Tom Cunha lives at what number Bunker Hill Street? Spot on JAP! Get the popcorn. This is gonna be good. Question: Why does turning a building into residential units not have the same requirements to provide parking, yet when you take row house, or the like, they're required to remove a street spot and add a "driveway?" I may be wrong on this, but isn't that the law? What am I missing? Anyone care to educate me on this? Thanks.
Just a person! January 30, 2013 at 04:31 PM
Got to love it,they also want any business closed at 6:00pm but, it is okay to have dominoes open way after midnight, go figure!
Just a person! January 30, 2013 at 04:46 PM
Joseph, I really don't have an answer to your question, but I think that if you request a driveway permit, it has to accommodate 2 cars, if you are taking a space off the street, Maybe at the next CNC meeting on driveways you could ask the question. Because I think Mark R. wants to change driveway requirements, I thought I was at a meeting where that was discussed, actually pertaining to the Row Houses that were built on the Cushman property on Rutherford Ave. where all the street parking was removed to accommodate the single garage driveways. But then again, it's all in who you know!! ;-)
Sean Boyle January 30, 2013 at 04:52 PM
I disagree with the residents who were at this meeting. I wish I knew it were happening so I could voice my opinion. 1) The last thing we need is more condos. Why is every square inch of this town being turned into residential units? Kind of sad that I grew up in this town, and I'm never going to be able to raise a family here. 2) I 100% completely disagree with only having "quiet" retail at this location. The residents of this town WANT more restaurants and bars. Hospitality retail will thrive in this town. Why? Because we are confined to a select few eatery & drinking options. We should encourage more restaurants/bars to open. People who think it isn't an appropriate spot are ridiculous. It's on a MAIN ROAD of our town. Try going to other parts of Boston and you'll see plenty of restaurants/bars in "residential" areas. We live in the CITY, noise is inevitable.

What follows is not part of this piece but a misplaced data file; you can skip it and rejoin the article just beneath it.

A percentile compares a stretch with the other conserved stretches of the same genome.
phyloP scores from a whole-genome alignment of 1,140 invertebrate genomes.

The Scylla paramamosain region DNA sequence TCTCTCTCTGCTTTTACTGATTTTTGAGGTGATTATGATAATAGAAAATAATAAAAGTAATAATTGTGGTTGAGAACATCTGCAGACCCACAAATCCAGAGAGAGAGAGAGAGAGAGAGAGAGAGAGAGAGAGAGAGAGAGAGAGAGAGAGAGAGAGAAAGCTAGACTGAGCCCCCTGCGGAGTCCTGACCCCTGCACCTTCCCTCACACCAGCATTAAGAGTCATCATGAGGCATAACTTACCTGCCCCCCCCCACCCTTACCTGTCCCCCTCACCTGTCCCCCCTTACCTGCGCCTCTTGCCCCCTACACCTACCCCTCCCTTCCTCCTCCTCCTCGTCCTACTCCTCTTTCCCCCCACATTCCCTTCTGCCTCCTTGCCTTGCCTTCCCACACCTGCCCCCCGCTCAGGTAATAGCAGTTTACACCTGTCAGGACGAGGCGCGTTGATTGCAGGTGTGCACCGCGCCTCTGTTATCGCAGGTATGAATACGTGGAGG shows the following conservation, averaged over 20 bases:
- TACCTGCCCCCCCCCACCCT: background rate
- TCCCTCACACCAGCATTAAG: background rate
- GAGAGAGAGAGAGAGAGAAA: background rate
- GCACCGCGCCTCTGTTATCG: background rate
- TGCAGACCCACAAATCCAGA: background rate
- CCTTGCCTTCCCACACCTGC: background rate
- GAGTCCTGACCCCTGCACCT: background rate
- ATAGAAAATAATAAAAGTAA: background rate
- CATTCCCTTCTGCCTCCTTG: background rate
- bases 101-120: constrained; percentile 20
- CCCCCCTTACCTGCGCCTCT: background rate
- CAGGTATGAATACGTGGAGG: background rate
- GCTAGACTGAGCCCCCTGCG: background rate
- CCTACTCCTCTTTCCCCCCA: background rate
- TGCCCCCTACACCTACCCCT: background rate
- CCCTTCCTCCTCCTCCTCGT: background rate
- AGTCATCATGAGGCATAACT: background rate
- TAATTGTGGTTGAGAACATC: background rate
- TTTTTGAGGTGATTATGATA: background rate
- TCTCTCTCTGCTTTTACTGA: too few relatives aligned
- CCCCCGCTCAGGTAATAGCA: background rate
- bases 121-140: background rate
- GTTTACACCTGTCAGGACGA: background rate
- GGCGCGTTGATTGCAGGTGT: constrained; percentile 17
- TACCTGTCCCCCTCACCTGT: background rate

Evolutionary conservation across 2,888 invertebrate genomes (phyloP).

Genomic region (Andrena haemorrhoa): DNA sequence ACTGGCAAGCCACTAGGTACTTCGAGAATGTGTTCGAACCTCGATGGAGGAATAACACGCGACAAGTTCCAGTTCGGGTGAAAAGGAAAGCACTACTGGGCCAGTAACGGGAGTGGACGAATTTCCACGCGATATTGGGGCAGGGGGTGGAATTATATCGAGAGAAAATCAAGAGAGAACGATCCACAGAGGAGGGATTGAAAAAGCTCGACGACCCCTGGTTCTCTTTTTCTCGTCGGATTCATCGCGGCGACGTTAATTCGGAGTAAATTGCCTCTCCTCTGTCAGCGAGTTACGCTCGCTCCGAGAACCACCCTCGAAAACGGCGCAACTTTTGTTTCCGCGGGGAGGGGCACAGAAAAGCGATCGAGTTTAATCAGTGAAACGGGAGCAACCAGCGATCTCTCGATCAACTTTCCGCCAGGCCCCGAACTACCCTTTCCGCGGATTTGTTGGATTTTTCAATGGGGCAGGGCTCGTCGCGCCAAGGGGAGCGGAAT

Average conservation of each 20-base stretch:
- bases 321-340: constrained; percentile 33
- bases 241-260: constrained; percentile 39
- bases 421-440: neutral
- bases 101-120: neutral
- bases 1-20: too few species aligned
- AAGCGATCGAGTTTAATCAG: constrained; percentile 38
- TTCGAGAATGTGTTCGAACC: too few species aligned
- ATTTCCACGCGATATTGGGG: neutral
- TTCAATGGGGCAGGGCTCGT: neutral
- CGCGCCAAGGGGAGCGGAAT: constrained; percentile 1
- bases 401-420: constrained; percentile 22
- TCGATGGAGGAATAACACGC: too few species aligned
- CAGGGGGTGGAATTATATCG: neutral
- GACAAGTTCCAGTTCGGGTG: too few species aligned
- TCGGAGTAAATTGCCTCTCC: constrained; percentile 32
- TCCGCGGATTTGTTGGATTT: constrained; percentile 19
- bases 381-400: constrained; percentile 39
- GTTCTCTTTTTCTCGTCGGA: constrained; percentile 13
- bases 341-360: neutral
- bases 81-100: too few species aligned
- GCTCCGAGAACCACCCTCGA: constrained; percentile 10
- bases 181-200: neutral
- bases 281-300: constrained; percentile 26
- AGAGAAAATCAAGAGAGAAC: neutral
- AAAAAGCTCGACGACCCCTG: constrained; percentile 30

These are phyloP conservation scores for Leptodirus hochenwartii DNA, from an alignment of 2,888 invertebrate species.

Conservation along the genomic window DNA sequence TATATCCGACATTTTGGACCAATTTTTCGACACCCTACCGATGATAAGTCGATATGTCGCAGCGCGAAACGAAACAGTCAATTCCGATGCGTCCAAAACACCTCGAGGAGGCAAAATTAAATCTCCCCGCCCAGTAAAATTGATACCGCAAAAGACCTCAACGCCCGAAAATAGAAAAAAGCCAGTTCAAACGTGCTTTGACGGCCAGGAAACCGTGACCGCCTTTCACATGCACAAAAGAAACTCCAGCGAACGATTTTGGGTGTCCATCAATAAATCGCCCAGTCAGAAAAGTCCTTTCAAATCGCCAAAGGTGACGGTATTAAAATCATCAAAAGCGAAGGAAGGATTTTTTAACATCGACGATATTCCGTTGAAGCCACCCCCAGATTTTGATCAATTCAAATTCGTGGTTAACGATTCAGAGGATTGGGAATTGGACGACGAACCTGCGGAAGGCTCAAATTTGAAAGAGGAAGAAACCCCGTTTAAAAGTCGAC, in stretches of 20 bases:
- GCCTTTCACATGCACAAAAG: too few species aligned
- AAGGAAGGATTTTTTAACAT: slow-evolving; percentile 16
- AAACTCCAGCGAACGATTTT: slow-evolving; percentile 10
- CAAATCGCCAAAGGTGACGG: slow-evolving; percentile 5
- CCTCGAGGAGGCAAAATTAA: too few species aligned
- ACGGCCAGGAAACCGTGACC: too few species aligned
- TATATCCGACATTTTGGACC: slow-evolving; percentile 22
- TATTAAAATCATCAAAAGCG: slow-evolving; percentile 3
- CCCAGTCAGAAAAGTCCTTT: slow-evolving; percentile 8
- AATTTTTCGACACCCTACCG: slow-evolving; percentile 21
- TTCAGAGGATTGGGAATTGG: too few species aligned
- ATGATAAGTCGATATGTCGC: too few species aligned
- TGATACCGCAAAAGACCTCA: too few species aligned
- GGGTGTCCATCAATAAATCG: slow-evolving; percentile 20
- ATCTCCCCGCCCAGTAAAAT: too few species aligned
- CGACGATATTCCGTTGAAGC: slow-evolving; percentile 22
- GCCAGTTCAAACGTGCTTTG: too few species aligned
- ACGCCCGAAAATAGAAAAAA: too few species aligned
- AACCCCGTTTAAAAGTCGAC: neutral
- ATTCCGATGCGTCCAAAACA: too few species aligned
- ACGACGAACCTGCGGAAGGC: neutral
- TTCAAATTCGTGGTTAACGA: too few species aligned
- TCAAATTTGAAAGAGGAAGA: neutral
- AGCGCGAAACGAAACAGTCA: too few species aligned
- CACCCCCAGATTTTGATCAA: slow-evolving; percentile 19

Sean Boyle January 30, 2013 at 04:53 PM
3) How about addressing the needs of the youth for once? Yeah they have plenty of sports programs and after school clubs, but where is the "fun" for teens? This building is big enough to be let's say - a bowling alley, arcade, or a movie theater. Yeah you can say that we already have a "theater" but it doesn't show films. Where will people park? They don't need to park! It's a one square mile town, walk. Not the appropriate place? It sure is! Look at the bowling alley in Southie. Where is it? Right in the middle of Broadway! The small movie theater in Somerville? Right in Davis Square. It would be far more useful to do these things than to have some housing units.